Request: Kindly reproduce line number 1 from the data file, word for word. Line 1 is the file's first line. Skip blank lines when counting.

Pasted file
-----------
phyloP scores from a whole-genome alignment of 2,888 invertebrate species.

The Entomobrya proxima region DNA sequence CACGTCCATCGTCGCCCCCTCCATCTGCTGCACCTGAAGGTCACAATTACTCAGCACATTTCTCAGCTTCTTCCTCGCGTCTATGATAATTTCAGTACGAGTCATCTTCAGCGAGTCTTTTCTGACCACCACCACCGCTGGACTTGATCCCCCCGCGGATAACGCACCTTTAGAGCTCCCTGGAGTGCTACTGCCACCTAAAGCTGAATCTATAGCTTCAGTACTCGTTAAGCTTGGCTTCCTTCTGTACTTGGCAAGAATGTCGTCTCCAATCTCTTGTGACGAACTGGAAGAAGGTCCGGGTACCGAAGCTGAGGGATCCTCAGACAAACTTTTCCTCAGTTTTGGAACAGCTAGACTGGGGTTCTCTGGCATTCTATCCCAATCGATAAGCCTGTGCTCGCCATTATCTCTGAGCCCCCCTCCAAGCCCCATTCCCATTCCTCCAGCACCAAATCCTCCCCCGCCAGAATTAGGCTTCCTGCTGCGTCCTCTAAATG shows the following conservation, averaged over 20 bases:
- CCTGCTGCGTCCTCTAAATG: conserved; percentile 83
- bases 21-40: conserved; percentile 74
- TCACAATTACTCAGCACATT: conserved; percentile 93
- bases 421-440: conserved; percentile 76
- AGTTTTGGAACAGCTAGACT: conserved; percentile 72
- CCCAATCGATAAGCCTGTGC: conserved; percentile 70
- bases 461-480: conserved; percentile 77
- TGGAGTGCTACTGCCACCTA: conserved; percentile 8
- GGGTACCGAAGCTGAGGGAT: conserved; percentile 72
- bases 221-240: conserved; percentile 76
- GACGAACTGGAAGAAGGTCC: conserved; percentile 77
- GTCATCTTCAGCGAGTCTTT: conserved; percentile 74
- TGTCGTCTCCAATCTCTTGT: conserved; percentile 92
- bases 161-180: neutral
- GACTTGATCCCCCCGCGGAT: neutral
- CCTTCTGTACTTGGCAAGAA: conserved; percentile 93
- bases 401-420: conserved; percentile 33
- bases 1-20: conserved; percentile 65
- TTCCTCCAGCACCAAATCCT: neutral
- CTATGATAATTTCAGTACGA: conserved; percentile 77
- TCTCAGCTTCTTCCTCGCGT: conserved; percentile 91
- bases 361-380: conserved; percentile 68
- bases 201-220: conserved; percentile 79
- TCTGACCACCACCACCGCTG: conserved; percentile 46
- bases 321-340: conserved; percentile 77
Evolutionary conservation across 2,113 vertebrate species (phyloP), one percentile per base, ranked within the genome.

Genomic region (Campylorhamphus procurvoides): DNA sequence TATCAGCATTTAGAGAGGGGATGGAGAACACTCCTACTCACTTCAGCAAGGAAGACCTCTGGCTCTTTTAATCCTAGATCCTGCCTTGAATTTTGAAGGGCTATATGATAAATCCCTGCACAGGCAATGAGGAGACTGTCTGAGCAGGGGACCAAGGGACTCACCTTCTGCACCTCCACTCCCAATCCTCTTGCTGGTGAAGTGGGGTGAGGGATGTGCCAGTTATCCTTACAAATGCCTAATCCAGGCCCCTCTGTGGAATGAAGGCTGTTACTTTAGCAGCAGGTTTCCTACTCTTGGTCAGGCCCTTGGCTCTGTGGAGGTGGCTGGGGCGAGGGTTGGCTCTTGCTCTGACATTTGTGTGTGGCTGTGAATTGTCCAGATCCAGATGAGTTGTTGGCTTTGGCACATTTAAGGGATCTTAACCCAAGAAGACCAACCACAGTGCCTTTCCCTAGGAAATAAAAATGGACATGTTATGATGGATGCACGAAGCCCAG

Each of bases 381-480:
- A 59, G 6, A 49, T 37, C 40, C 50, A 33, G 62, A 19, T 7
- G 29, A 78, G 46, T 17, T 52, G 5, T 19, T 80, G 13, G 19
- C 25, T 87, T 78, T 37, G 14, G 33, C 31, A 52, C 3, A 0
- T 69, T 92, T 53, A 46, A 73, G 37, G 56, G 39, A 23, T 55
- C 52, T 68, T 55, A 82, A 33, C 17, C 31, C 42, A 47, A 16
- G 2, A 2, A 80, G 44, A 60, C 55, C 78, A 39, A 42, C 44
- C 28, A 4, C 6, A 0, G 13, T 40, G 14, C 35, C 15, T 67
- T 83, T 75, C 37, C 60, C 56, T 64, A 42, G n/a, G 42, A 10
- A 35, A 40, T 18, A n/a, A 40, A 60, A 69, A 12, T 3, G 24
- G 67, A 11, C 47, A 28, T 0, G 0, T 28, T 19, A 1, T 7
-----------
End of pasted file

phyloP scores from a whole-genome alignment of 2,888 invertebrate species.